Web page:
Q: So how did you end up working at the District Attorney’s Office?
A: I felt I needed more experience actually trying cases before I continued on my own. So I decided to apply for a job with the DA’s Office. At that time, the L.A. County district attorney was John Van de Kamp. I almost blew it, though.
Q: What do you mean?
A: I almost missed my interview. I was in Chicago on one of those vacations with my wife when a call came through for an interview slot at 2 p.m. that day. So I hastily arranged a flight home. But the flight turned out to be fully booked and I could not board. They were closing the doors; I knew if I didn’t get on that plane, I had no chance of getting back to L.A. in time for that interview. I thought that was it for my chances at the DA’s Office. But at the last minute, an ambulance came to the plane. It turned out that a lady had either gotten injured or become ill and was taken off the plane. I was able to take her seat on the plane and made it back in time for the interview and I got the job.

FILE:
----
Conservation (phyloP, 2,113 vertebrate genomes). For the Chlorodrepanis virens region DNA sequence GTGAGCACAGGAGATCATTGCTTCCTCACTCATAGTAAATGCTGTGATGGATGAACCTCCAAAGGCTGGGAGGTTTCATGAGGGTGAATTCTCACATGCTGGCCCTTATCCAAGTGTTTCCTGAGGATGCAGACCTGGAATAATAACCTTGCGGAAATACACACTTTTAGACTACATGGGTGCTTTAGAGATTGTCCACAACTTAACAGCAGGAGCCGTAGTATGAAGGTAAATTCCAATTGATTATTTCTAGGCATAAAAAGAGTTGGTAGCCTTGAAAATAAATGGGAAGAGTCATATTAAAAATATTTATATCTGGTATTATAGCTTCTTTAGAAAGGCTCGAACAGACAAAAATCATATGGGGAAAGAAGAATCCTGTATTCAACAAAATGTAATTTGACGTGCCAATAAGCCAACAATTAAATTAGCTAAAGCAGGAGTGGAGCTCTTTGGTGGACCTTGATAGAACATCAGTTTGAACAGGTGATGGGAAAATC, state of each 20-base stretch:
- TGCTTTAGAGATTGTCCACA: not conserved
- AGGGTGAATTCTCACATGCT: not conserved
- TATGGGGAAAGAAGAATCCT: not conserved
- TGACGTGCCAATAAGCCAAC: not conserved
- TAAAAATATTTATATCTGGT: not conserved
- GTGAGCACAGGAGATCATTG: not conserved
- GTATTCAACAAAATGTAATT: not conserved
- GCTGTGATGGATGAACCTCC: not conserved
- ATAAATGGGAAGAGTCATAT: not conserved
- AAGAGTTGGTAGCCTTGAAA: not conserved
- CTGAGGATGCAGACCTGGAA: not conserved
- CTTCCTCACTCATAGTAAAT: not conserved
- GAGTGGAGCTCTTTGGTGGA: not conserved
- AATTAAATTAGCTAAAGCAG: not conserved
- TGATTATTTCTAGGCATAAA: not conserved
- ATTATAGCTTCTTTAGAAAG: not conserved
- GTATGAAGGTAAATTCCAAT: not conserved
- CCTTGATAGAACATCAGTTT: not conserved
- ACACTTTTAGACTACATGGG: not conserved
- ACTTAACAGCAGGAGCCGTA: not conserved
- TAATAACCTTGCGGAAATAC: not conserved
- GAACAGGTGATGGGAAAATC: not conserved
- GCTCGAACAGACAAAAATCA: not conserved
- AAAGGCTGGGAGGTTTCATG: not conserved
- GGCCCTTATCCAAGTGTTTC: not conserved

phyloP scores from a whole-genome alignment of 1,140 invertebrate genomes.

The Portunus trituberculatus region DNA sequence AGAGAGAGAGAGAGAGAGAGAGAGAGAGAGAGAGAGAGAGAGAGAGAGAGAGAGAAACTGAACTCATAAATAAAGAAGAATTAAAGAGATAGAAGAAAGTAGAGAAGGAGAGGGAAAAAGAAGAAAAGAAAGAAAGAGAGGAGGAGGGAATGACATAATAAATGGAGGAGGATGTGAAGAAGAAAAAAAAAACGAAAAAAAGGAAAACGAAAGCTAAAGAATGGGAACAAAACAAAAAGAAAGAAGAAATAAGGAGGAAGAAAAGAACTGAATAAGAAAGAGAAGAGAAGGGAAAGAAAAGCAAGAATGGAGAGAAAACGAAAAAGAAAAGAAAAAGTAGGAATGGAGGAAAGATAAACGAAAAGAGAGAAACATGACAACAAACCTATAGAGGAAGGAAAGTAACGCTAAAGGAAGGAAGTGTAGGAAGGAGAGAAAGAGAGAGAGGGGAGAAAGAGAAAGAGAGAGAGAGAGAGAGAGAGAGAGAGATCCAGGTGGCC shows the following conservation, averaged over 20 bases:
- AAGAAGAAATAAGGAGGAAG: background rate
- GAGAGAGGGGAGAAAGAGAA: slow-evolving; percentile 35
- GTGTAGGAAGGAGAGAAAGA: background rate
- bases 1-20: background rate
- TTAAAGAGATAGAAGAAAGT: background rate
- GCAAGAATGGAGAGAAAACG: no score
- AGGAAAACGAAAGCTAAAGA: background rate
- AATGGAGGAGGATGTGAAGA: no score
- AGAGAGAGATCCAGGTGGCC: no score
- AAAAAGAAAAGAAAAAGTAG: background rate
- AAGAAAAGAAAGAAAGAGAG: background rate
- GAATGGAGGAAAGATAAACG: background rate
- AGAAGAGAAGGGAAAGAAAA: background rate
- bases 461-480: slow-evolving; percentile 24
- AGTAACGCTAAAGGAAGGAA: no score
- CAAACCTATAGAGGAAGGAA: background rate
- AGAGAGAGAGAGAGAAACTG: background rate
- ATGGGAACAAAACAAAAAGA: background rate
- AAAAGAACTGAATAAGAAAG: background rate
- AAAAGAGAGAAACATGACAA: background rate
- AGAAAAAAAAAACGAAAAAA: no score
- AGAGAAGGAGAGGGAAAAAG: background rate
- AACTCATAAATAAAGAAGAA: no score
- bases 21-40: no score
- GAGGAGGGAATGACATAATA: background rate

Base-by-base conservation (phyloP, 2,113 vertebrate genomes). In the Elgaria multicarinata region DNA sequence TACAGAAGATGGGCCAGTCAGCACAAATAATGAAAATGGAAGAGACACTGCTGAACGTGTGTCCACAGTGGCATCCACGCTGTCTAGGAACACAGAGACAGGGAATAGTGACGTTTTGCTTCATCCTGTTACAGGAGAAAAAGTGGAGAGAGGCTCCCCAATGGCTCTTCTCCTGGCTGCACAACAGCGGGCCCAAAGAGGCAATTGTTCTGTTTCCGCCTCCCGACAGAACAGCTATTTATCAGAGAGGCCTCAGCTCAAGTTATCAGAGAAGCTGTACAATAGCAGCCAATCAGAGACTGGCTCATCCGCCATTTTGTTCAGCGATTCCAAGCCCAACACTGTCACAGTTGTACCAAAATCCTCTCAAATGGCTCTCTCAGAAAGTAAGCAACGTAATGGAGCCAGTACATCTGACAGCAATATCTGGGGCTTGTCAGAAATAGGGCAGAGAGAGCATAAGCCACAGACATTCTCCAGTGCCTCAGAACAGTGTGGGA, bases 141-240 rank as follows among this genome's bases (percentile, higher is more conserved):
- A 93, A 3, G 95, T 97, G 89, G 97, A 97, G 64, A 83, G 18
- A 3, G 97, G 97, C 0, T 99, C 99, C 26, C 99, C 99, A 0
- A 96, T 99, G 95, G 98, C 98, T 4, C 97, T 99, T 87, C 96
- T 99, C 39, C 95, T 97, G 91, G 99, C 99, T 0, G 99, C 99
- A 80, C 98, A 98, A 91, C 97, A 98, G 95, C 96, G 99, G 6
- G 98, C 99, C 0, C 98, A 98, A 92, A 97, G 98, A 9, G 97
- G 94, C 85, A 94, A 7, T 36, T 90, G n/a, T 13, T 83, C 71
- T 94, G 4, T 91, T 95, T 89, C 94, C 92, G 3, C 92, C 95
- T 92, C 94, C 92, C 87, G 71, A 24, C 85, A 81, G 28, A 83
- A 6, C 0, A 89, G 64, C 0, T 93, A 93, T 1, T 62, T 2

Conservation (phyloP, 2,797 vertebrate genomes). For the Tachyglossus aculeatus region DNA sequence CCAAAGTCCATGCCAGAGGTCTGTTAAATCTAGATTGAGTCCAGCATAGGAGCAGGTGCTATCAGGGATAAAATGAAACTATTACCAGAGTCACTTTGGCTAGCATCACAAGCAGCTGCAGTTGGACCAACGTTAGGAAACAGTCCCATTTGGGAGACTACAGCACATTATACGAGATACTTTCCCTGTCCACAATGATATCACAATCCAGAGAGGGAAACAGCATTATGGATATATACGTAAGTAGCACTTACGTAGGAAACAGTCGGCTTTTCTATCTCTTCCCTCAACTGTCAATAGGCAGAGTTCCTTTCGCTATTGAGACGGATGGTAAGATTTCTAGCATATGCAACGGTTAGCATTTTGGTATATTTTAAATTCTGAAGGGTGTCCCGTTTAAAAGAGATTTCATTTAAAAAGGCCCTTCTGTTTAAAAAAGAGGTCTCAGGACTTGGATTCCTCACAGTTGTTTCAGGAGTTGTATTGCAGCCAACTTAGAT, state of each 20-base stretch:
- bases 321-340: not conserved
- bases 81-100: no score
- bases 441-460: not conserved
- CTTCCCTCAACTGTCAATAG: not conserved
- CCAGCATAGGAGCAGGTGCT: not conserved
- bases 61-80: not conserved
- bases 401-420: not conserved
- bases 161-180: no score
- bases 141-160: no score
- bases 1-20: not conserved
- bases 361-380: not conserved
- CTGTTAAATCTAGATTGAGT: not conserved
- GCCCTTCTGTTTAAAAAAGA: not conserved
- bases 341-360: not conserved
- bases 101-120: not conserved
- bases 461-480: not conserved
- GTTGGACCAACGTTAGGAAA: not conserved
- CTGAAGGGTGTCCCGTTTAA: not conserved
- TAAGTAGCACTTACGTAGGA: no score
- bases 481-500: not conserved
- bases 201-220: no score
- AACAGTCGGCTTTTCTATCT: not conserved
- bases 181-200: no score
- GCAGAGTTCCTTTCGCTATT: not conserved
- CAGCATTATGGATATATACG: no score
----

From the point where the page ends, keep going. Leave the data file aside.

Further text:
Q: So what was it like at the District Attorney’s Office?
A: I learned how to practice law. It was a whole new world for me: In my own practice, I really only dealt with people in the community I knew best around San Pedro. At the DA’s Office, I interacted with the best lawyers from all over the county.
Q: Tell me about the environmental crimes unit.
A: Environmental cases were difficult; there was so little precedent at that time. We had brazen midnight dumping where people just took 55-gallon drums and dumped them and simply didn’t care. Companies were committing felonies when we were on the premises. There was one company we visited where the ground was completely blue because of copper that had been dumped. And there was no attempt made to hide this during our visit. We prosecuted the first felony hazardous waste disposal case in L.A. County: the dumping of 2,000 gallons of diesel fuel.